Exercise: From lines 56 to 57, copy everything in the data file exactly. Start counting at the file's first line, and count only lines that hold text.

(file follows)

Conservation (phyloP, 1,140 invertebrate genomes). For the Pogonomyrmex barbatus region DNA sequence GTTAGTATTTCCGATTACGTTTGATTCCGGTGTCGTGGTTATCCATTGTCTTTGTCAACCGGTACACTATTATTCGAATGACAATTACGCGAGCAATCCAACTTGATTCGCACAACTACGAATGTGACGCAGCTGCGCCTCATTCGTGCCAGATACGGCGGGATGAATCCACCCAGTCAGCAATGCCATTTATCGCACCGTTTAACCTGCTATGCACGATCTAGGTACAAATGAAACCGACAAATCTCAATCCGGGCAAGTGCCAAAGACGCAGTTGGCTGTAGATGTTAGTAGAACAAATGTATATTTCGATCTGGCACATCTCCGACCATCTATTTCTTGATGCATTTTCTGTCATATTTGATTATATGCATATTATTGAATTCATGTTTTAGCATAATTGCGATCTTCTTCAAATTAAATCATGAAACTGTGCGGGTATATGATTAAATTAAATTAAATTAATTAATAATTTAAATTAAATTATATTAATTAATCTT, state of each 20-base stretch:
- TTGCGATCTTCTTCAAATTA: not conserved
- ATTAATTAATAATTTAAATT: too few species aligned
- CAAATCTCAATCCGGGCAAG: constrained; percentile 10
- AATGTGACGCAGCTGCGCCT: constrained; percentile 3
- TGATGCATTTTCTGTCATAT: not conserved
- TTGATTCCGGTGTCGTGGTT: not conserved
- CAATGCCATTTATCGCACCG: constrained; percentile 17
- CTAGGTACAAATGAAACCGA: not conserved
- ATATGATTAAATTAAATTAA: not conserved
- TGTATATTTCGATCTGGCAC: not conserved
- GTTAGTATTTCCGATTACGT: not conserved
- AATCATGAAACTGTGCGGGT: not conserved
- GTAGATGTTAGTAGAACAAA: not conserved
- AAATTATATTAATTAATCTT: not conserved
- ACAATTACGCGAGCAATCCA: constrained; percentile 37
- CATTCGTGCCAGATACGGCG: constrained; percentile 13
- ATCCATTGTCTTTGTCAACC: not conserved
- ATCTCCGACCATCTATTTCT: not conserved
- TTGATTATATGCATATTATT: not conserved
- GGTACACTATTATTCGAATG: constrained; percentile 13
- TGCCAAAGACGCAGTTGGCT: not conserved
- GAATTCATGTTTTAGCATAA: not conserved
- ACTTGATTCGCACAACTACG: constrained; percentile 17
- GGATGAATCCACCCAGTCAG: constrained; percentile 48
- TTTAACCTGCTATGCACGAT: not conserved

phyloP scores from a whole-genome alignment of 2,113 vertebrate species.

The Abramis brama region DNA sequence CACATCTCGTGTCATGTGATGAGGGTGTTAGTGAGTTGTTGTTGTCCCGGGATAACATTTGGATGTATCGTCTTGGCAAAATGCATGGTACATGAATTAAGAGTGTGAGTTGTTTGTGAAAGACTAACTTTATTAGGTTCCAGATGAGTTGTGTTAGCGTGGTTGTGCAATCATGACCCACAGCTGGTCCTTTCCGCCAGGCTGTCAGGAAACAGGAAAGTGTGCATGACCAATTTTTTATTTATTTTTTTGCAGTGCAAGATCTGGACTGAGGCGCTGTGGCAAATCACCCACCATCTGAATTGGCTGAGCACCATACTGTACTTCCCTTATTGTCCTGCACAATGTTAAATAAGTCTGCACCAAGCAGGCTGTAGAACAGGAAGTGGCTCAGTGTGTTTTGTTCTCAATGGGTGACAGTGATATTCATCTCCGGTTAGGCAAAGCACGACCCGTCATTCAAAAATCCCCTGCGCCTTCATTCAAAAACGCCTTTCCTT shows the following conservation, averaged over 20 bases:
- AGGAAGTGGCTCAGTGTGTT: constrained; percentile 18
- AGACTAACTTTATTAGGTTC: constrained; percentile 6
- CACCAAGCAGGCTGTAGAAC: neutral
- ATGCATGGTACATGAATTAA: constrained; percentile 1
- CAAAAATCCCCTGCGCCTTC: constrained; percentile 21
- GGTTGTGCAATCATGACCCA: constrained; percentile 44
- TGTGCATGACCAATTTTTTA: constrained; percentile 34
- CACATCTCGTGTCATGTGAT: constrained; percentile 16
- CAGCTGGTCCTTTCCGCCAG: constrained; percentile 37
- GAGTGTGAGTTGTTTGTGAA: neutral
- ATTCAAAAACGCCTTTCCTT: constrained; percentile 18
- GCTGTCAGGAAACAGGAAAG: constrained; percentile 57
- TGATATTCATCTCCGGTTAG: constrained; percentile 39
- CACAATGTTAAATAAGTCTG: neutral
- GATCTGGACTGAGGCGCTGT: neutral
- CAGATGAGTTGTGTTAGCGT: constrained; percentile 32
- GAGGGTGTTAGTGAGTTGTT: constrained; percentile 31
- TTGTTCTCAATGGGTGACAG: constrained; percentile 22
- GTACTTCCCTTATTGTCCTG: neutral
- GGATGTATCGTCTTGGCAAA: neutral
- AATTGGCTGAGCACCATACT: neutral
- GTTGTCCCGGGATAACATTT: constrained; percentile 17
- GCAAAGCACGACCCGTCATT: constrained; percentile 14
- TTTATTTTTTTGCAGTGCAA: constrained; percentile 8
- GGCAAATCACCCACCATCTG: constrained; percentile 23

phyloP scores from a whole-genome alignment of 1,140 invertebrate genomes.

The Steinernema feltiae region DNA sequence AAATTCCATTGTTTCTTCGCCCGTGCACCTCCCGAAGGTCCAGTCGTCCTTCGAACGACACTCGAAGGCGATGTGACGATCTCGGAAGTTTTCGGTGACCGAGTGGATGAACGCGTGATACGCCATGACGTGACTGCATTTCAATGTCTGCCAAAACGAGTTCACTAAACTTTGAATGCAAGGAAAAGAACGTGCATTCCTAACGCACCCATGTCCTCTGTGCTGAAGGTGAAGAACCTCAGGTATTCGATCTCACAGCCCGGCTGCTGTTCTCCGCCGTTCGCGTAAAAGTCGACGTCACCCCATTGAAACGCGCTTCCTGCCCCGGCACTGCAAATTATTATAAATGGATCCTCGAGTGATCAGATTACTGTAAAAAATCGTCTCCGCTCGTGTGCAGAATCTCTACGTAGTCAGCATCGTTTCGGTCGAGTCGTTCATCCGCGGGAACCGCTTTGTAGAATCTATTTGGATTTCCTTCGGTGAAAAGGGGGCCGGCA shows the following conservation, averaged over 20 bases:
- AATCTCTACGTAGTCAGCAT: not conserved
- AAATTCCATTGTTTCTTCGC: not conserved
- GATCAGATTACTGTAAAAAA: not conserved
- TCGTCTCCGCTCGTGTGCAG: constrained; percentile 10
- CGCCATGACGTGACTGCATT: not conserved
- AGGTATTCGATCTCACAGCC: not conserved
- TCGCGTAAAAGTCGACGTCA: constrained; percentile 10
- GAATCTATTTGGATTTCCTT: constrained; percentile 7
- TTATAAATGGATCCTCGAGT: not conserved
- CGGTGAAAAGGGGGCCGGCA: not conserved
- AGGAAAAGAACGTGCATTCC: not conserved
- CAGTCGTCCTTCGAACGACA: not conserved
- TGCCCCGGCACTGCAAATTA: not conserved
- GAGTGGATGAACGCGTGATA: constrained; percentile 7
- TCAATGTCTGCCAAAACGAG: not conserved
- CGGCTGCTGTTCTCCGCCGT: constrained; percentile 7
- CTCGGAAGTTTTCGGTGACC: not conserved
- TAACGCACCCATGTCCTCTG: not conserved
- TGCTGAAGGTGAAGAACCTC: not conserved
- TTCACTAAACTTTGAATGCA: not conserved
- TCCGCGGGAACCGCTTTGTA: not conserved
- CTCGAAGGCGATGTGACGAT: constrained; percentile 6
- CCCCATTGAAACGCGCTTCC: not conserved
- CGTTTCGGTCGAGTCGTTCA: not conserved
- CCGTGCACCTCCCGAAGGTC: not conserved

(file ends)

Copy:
- AATCTCTACGTAGTCAGCAT: not conserved
- AAATTCCATTGTTTCTTCGC: not conserved